10 Facts You May Not Have Known About Sharks - Oceana USA
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August 6, 2013

10 Facts You May Not Have Known About Sharks

Because you can’t keep pulling out the same stale old facts at your Shark Week parties, we’re going to hook you up with some fresh new shark facts to astound and amaze your friends and family! When we told a few of these shark facts to the basking shark in the photo below, his jaw dropped:

1. The basking shark uses its enormous mouth to filter plankton out of up to 395,000 gallons (1.5 million liters) of seawater through the huge gills that almost encircle its head

Basking Shark

2. The curiously named cookiecutter shark is a parasite that bites circular chunks out of its prey. Holding onto its victim by suction, it twists itself around, using its razor-sharp lower teeth to bite out a cookie-shaped piece of flesh. As if that wasn’t freaky enough, the nocturnal cookiecutter shark lures its victims with glowing green bioluminescent lights on its belly.

3. The whale shark is the largest fish in the world, with a mouth large enough to fit a human inside. Luckily, this gentle giant eats only plankton and small fish.

Whale Shark

4. Talk about survival of the fittest: Female sandtiger sharks give birth to two live young at a time, one from each of a pair of uteruses. Each uterus contains many other embryos, but the strongest embryo in each uterus kills and eats its siblings along with any unfertilized eggs before it is born.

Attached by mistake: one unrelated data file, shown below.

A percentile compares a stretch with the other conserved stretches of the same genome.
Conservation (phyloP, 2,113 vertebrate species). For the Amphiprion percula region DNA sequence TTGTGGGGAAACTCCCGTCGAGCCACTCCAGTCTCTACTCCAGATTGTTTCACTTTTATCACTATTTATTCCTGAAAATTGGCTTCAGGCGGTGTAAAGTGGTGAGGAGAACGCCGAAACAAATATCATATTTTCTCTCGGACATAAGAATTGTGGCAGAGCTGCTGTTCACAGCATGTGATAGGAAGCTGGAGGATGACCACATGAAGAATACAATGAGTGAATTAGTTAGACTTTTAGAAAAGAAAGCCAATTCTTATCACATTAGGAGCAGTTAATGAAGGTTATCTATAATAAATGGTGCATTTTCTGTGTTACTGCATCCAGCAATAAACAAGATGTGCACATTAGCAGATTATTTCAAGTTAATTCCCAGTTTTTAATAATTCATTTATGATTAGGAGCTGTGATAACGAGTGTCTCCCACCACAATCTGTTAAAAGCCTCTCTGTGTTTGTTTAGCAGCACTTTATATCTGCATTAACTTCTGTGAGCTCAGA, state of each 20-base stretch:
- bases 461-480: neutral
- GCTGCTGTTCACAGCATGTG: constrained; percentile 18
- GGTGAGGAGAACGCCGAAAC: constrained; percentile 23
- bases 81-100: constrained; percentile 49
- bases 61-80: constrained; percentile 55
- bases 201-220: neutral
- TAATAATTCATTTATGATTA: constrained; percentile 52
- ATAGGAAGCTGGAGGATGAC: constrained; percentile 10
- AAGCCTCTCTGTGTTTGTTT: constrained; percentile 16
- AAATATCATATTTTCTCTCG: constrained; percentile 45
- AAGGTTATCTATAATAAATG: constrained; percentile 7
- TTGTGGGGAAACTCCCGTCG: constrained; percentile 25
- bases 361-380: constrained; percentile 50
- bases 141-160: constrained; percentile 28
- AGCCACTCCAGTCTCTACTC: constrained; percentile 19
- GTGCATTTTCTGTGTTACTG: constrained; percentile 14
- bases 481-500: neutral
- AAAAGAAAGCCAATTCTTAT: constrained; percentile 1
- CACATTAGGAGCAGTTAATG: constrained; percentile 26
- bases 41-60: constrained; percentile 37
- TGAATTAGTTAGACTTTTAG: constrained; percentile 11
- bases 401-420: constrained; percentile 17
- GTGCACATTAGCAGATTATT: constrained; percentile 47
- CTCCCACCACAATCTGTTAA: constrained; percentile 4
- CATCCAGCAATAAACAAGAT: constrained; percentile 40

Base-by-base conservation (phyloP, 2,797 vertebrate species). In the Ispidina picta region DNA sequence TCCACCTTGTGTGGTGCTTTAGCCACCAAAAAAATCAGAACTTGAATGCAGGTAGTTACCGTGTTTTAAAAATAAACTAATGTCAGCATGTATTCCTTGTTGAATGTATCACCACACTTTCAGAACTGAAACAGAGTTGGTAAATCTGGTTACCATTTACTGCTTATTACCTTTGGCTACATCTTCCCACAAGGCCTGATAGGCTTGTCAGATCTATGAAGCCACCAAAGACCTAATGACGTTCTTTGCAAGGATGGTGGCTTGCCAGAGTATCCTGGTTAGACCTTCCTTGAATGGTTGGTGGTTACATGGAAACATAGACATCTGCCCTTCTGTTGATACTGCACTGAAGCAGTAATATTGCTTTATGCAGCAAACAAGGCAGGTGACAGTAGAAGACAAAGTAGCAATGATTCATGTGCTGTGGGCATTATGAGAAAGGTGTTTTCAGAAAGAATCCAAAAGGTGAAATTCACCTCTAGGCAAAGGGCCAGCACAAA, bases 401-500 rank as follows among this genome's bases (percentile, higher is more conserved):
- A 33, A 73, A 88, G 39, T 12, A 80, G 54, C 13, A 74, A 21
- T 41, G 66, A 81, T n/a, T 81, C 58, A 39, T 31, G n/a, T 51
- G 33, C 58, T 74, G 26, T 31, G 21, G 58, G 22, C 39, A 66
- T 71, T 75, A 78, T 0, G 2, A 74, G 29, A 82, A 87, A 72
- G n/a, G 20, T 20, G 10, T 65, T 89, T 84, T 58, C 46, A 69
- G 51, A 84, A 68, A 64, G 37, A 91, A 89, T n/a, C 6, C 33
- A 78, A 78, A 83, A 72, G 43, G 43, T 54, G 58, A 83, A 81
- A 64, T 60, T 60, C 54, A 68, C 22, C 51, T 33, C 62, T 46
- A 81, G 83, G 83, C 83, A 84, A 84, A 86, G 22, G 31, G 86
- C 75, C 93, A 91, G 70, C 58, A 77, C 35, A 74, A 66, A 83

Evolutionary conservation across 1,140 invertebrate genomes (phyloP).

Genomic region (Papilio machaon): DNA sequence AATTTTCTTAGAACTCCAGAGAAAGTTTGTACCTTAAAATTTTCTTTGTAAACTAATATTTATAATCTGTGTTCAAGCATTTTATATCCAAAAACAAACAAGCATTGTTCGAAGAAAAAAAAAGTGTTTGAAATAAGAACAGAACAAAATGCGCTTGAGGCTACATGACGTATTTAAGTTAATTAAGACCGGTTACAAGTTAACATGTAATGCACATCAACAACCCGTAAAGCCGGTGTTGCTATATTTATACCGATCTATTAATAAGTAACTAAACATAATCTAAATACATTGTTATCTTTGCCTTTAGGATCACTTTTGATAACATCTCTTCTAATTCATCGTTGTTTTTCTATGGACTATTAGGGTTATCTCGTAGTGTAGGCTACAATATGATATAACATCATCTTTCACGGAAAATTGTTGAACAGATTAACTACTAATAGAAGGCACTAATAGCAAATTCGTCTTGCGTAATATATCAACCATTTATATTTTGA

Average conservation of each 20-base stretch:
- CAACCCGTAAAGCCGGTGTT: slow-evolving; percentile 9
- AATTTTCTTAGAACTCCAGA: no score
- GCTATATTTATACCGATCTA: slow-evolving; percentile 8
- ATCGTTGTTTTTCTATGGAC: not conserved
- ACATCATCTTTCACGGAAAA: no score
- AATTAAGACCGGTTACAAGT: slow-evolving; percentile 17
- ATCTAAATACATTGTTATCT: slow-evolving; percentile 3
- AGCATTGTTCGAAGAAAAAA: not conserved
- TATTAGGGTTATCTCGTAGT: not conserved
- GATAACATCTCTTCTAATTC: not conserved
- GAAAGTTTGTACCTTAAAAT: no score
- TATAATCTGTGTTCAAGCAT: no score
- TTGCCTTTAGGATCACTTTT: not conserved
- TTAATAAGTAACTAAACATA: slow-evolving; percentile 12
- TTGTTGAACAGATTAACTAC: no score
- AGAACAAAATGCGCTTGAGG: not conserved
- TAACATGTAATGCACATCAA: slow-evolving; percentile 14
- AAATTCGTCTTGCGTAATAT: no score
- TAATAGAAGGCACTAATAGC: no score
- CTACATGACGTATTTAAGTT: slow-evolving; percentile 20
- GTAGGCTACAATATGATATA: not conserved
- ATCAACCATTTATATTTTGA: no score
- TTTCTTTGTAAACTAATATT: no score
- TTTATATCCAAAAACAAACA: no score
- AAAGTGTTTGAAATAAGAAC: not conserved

Sand Tiger Shark

5. Besides just having a fantastic name, the tasseled wobbegong has the unique ability to look like a seaweed-covered rock when lying still. The shark’s squashed shape and beautiful reticulated pattern of narrow, dark lines against a paler background help it blend seamlessly into its surroundings. Its mouth is also ringed with a fringe of skin flaps that resemble weeds. This master of camouflage rests unseen under overhangs and ledges on coral reefs, snapping up unsuspecting fish as they pass by.

Tasseled Wobbegong

6. Hammerheads’ distinctively shaped heads allow for unbeatable range of vision: By moving their head sideways as they swim, hammerheads can see much of what is behind them, and the position of hammerheads’ eyes allows the sharks to see 360 degrees in the vertical plane. In other words, hammerhead sharks can see above and below them at all times!

Hammerhead Shark

7. The sawshark (not to be confused with the sawfish, which is a type of ray) cruises the bottom of the sea floor, using its barbels to detect prey under the sand or mud. Using its blade-like snout, or rostrum, edged with razor-sharp teeth,  the sawshark disables its prey by hitting its victims with side-to-side swipes of the saw, crippling them.


8. Occasionally, a female shark can birth pups without contact with a male. This form of asexual reproduction, known as parthenogenesis, comes from the Greek parthenos meaning “virgin,” and genesis, meaning “birth.”

9. Dozens of species of sharks, like these lantern sharks, can glow in the dark, using light-emitting organs called photophores

Lantern Shark

10. The deadliest predator in the world, both in the water and on land, has been identified: homo sapien, i.e. humans. Recent research has reported that over 100 million sharks are killed by humans every year, mostly just for their fins for the Asian delicacy shark fin soup. Unsustainable fishing methods like shark finning have caused the decline of some shark species by as much as 99 percent in recent decades. So it’s time to stop being scared of sharks, and time to start being scared FOR sharks and their future.

Tell your Representative to ban the buying and selling of shark fins in the United States and help protect sharks!

Whale Shark with Diver